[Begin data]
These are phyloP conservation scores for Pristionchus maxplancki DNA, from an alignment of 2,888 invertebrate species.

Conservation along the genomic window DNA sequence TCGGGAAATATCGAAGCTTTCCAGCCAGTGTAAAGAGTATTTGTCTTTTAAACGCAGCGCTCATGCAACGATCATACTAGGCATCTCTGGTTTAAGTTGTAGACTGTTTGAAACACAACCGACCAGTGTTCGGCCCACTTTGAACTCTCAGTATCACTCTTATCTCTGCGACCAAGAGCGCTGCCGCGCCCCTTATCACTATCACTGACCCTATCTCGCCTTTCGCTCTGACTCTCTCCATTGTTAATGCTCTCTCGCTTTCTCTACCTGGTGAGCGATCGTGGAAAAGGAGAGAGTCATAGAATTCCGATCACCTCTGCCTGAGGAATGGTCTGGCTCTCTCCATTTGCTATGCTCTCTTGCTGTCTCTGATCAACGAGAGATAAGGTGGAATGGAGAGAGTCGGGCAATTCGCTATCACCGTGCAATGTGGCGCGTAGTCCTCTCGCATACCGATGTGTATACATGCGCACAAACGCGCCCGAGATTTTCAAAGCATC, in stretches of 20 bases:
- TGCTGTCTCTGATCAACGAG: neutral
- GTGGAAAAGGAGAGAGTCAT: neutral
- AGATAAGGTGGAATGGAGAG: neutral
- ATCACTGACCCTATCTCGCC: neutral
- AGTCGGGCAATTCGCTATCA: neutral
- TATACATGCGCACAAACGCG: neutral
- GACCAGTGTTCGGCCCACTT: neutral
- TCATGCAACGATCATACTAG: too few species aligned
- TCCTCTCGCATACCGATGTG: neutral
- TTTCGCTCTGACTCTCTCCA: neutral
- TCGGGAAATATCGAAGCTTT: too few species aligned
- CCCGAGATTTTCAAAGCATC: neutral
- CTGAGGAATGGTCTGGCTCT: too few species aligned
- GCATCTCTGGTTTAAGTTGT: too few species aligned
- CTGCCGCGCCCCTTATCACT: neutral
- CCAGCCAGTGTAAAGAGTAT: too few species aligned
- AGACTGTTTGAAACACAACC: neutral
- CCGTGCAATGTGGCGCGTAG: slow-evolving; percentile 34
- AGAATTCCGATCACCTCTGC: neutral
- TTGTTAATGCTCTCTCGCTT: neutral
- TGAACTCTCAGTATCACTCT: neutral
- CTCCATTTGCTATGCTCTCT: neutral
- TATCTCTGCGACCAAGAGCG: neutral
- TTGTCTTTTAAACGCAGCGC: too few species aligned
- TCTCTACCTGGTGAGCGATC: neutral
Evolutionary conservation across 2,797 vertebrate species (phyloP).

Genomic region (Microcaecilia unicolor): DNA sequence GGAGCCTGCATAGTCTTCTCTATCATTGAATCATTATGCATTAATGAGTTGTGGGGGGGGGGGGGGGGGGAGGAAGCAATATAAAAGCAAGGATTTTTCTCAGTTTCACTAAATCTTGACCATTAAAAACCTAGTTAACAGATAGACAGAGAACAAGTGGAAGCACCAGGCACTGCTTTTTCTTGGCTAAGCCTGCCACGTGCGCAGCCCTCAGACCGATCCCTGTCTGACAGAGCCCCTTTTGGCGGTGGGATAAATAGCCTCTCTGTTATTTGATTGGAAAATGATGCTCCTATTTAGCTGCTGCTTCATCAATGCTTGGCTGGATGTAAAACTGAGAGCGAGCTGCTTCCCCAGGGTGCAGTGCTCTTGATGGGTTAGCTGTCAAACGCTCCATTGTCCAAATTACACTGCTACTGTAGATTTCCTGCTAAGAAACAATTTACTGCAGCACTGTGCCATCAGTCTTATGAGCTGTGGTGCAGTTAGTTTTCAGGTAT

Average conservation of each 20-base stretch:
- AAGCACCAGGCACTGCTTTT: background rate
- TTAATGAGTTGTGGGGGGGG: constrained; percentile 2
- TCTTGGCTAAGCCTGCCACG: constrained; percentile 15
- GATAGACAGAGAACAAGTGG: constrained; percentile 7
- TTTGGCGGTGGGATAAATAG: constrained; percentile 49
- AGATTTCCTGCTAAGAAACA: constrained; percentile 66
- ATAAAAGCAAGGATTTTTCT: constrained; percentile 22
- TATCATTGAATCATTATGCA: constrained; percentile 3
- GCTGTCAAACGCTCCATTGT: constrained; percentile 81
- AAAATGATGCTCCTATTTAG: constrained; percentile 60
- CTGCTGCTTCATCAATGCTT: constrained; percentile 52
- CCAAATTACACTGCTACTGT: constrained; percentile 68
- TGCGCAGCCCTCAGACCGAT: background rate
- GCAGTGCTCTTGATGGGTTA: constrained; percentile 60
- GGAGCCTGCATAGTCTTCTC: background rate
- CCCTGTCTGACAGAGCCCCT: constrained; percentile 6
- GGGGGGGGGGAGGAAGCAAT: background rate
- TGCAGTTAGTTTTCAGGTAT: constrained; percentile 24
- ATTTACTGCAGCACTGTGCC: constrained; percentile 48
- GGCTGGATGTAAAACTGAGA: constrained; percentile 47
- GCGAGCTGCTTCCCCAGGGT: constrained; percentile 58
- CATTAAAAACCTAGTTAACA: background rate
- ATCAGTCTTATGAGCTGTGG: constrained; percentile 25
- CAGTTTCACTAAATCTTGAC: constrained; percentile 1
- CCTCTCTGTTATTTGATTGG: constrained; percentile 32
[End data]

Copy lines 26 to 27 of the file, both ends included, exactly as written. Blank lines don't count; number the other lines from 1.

- TTGTCTTTTAAACGCAGCGC: too few species aligned
- TCTCTACCTGGTGAGCGATC: neutral